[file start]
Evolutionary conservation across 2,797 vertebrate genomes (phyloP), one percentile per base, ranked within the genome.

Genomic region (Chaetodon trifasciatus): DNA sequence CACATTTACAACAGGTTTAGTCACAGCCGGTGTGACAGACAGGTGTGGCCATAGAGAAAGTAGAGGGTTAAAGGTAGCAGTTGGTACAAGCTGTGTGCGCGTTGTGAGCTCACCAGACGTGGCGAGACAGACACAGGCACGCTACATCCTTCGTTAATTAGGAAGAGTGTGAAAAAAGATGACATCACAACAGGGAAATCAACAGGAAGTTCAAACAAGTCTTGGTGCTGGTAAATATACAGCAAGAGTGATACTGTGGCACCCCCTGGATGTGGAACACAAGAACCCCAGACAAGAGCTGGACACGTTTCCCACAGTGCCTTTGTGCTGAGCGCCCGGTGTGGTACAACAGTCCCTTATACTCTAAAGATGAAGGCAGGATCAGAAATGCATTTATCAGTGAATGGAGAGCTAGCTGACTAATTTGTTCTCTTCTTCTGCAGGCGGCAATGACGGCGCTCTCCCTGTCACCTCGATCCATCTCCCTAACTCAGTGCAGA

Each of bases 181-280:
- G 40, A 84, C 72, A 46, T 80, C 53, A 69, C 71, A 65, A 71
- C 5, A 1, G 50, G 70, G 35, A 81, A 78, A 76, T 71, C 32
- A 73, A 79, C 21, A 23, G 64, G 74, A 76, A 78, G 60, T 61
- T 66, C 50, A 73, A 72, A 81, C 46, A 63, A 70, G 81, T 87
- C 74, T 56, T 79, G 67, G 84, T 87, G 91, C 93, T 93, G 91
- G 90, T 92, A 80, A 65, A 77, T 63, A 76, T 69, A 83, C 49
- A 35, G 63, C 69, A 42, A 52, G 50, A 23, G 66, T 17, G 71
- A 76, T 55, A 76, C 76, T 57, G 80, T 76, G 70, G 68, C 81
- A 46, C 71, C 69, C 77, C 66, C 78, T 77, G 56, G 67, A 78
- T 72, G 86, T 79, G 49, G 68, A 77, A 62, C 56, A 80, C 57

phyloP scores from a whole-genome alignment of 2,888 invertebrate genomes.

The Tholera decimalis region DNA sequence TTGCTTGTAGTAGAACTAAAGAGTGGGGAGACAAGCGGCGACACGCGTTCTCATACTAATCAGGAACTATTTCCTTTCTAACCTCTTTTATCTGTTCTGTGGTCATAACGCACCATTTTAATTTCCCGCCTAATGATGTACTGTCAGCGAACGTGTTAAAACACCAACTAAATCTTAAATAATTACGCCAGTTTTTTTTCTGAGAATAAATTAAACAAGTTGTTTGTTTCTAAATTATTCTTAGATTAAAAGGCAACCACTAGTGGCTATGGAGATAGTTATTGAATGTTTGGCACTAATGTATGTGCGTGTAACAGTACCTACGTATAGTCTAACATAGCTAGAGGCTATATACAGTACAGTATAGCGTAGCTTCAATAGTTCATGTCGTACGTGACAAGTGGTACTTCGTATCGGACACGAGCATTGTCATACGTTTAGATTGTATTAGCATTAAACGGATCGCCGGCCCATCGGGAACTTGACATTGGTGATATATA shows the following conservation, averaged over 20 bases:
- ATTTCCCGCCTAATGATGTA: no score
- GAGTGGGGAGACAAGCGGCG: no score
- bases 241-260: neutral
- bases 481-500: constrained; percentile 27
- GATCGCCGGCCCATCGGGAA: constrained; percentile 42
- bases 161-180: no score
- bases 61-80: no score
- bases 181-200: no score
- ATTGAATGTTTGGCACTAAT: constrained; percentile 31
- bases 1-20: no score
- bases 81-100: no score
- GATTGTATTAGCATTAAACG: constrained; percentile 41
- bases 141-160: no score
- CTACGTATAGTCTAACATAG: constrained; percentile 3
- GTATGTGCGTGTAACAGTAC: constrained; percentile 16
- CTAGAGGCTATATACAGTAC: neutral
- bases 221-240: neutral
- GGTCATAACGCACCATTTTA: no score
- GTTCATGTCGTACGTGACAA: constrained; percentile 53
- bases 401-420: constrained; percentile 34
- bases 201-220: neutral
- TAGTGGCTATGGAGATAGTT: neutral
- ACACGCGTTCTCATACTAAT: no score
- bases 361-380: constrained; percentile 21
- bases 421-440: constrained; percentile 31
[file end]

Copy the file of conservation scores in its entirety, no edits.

Evolutionary conservation across 2,797 vertebrate genomes (phyloP), one percentile per base, ranked within the genome.

Genomic region (Chaetodon trifasciatus): DNA sequence CACATTTACAACAGGTTTAGTCACAGCCGGTGTGACAGACAGGTGTGGCCATAGAGAAAGTAGAGGGTTAAAGGTAGCAGTTGGTACAAGCTGTGTGCGCGTTGTGAGCTCACCAGACGTGGCGAGACAGACACAGGCACGCTACATCCTTCGTTAATTAGGAAGAGTGTGAAAAAAGATGACATCACAACAGGGAAATCAACAGGAAGTTCAAACAAGTCTTGGTGCTGGTAAATATACAGCAAGAGTGATACTGTGGCACCCCCTGGATGTGGAACACAAGAACCCCAGACAAGAGCTGGACACGTTTCCCACAGTGCCTTTGTGCTGAGCGCCCGGTGTGGTACAACAGTCCCTTATACTCTAAAGATGAAGGCAGGATCAGAAATGCATTTATCAGTGAATGGAGAGCTAGCTGACTAATTTGTTCTCTTCTTCTGCAGGCGGCAATGACGGCGCTCTCCCTGTCACCTCGATCCATCTCCCTAACTCAGTGCAGA

Each of bases 181-280:
- G 40, A 84, C 72, A 46, T 80, C 53, A 69, C 71, A 65, A 71
- C 5, A 1, G 50, G 70, G 35, A 81, A 78, A 76, T 71, C 32
- A 73, A 79, C 21, A 23, G 64, G 74, A 76, A 78, G 60, T 61
- T 66, C 50, A 73, A 72, A 81, C 46, A 63, A 70, G 81, T 87
- C 74, T 56, T 79, G 67, G 84, T 87, G 91, C 93, T 93, G 91
- G 90, T 92, A 80, A 65, A 77, T 63, A 76, T 69, A 83, C 49
- A 35, G 63, C 69, A 42, A 52, G 50, A 23, G 66, T 17, G 71
- A 76, T 55, A 76, C 76, T 57, G 80, T 76, G 70, G 68, C 81
- A 46, C 71, C 69, C 77, C 66, C 78, T 77, G 56, G 67, A 78
- T 72, G 86, T 79, G 49, G 68, A 77, A 62, C 56, A 80, C 57

phyloP scores from a whole-genome alignment of 2,888 invertebrate genomes.

The Tholera decimalis region DNA sequence TTGCTTGTAGTAGAACTAAAGAGTGGGGAGACAAGCGGCGACACGCGTTCTCATACTAATCAGGAACTATTTCCTTTCTAACCTCTTTTATCTGTTCTGTGGTCATAACGCACCATTTTAATTTCCCGCCTAATGATGTACTGTCAGCGAACGTGTTAAAACACCAACTAAATCTTAAATAATTACGCCAGTTTTTTTTCTGAGAATAAATTAAACAAGTTGTTTGTTTCTAAATTATTCTTAGATTAAAAGGCAACCACTAGTGGCTATGGAGATAGTTATTGAATGTTTGGCACTAATGTATGTGCGTGTAACAGTACCTACGTATAGTCTAACATAGCTAGAGGCTATATACAGTACAGTATAGCGTAGCTTCAATAGTTCATGTCGTACGTGACAAGTGGTACTTCGTATCGGACACGAGCATTGTCATACGTTTAGATTGTATTAGCATTAAACGGATCGCCGGCCCATCGGGAACTTGACATTGGTGATATATA shows the following conservation, averaged over 20 bases:
- ATTTCCCGCCTAATGATGTA: no score
- GAGTGGGGAGACAAGCGGCG: no score
- bases 241-260: neutral
- bases 481-500: constrained; percentile 27
- GATCGCCGGCCCATCGGGAA: constrained; percentile 42
- bases 161-180: no score
- bases 61-80: no score
- bases 181-200: no score
- ATTGAATGTTTGGCACTAAT: constrained; percentile 31
- bases 1-20: no score
- bases 81-100: no score
- GATTGTATTAGCATTAAACG: constrained; percentile 41
- bases 141-160: no score
- CTACGTATAGTCTAACATAG: constrained; percentile 3
- GTATGTGCGTGTAACAGTAC: constrained; percentile 16
- CTAGAGGCTATATACAGTAC: neutral
- bases 221-240: neutral
- GGTCATAACGCACCATTTTA: no score
- GTTCATGTCGTACGTGACAA: constrained; percentile 53
- bases 401-420: constrained; percentile 34
- bases 201-220: neutral
- TAGTGGCTATGGAGATAGTT: neutral
- ACACGCGTTCTCATACTAAT: no score
- bases 361-380: constrained; percentile 21
- bases 421-440: constrained; percentile 31